BUFFALO – To Sabres winger Drew Stafford, these past two months, highlighted by his current stretch of five goals in his last 10 games, have pulled him “out the abyss.”
Stafford was mired in an awful, career-worst slump when interim coach Ted Nolan replaced Ron Rolston on Nov. 13. The 28-year-old had eight goals in his last 66 games. He had lost his alternate captaincy. His ice time was dwindling.
Emotionally, everything was taking a toll on Stafford.
“We’re only human,” he said Wednesday after the Sabres, losers of four straight, prepared for tonight’s tilt against the Carolina Hurricanes inside the First Niagara Center.
Enter Nolan, who immediately awarded Stafford about 20 minutes a night on a scoring line, a no-brainer in his mind. As a veteran, Stafford, a 31-goal scorer in 2010-11, deserved respect and a clean slate.
“I think we all need someone to believe in us and give opportunities,” Nolan said. “If you don’t give opportunities, you never know. Drew’s a proven player. He’s played here for a while. I think he deserved all the respect a player of his magnitude deserves.”
This wasn’t an overnight turnaround, though. Stafford seized the opportunities, although he still couldn’t score. Recently, however, he’s been scoring and playing his best hockey in two years.
“He didn’t disappoint,” Nolan said. “He competed. It just didn’t go in for him. Now, last few weeks, the puck seems to be finding the back of the net.”
Tuesday’s 4-3 loss to Florida was arguably Stafford’s best game in years.
Stafford scored twice in the first period before assisting on Steve Ott’s late goal, his first three-point game since March 23, 2012.
Not surprisingly, Stafford scored both goals from the slot.
“You have to keep at it,” he said. “I feel like I’ve been getting there, I’ve been getting shots. I had my shots. It hasn’t been going for me. But you can’t stop doing things that work, and doing things that work are hanging around the net.”
Yes, Stafford pulled himself out of the mega slump. But it’s unlikely he would’ve received these opportunities if Rolston had kept coaching the Sabres.
Stafford said the respect Nolan showed him “right off the bat, it felt good.”
“At the same time, I needed to earn my ice time, and I was up to the challenge,” he said. “So far, so good.”
Clearly, Nolan connected with Stafford right away. Stafford called him “one of those guys you don’t want to let down.”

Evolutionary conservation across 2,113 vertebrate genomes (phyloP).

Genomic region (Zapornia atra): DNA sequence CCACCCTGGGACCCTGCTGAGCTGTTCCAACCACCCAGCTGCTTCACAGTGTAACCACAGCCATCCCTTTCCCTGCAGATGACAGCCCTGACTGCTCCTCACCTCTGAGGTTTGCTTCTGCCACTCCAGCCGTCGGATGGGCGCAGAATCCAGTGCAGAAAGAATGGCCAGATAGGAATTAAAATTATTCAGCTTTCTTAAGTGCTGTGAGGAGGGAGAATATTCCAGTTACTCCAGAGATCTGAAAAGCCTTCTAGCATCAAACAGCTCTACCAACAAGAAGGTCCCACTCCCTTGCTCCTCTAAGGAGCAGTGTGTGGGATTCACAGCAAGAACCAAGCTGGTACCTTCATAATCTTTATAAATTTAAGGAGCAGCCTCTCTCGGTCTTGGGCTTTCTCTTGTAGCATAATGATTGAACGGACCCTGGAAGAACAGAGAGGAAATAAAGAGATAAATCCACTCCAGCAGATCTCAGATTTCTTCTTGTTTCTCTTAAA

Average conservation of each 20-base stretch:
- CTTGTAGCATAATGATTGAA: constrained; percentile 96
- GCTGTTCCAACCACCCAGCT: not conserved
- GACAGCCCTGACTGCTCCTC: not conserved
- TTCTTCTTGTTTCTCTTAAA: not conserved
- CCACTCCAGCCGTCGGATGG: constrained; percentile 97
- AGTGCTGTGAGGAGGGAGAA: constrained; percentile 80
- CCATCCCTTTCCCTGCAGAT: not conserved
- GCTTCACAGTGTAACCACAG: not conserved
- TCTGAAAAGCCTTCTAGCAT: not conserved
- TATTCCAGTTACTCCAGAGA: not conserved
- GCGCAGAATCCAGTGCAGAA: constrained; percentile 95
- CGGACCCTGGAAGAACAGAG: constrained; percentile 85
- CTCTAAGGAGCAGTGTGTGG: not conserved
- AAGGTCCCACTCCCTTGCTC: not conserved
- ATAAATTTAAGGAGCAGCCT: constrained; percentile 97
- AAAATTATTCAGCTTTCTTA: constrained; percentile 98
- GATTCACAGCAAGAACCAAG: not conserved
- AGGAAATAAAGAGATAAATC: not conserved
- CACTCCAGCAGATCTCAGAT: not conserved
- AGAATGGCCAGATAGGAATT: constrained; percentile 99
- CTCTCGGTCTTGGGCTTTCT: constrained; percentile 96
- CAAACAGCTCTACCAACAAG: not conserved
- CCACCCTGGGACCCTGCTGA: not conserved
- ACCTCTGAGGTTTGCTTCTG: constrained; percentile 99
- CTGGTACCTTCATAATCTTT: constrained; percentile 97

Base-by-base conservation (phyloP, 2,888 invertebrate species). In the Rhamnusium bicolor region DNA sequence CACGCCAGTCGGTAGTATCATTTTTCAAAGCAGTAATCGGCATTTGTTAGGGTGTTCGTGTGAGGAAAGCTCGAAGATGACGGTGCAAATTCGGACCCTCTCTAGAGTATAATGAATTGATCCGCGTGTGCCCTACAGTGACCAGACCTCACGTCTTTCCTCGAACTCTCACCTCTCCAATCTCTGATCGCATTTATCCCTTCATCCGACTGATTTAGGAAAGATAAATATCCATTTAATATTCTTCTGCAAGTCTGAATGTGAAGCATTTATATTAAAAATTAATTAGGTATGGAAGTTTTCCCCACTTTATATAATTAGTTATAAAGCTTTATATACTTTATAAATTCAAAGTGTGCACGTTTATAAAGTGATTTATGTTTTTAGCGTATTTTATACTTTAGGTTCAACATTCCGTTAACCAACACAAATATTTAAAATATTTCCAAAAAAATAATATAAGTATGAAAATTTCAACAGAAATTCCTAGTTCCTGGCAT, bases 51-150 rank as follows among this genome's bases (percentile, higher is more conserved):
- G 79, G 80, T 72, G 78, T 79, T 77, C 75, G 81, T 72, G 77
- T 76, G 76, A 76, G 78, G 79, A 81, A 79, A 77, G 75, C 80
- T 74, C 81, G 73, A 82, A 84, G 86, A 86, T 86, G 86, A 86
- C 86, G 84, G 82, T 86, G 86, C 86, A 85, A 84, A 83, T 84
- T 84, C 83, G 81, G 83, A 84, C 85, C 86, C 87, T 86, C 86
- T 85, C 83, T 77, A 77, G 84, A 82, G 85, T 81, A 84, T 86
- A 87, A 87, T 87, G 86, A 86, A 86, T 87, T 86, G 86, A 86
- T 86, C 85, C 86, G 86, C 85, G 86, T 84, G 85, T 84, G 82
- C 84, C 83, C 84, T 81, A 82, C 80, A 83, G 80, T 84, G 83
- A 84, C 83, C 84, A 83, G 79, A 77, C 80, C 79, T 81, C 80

“(He) shows you a lot of respect,” he said. “You want to return the favor.”
How does Nolan show Stafford and the others respect?
“He’s an honest guy,” Stafford said. “He’s the kind of guy he’s not going to have any BS or real mind games or anything like that. He just lets you know exactly what he’s thinking and keeps things extremely simple, just go out and compete, go out and work. Everything else will take care of itself because this is the best league in the world.
“Everyone in this room, we’re in the NHL for a reason. It’s just a matter of playing to our strengths and making sure the compete’s there. It’s as simple as that.”
He added: “It’s mainly he puts guys in positions where they can feel comfortable enough in their own ability.”
Stafford feels comfortable skating on the right wing beside center Tyler Ennis and Matt Moulson, the Sabres’ undisputed top line.
Nolan put Stafford there when he returned from a four-game absence last week (upper body), moving rookie Zemgus Girgensons.
All season, the Sabres’ No. 1 line has been, well, the first line in name only. But in recent games it has performed slickly.
“It’s worked so far statistics-wise,” Stafford said. “Unfortunately, it hasn’t translated into wins.”
Stafford has goals in two straight contests. Ennis has six points over a five-game streak. Moulson has two assists in the last three game.
“The combination of skill and playmaking translates well,” Stafford said. “I feel like I can make plays. But at the same time, if I get the puck in scoring areas, most of the time I’m going to make something happen.”
Stafford has been recently.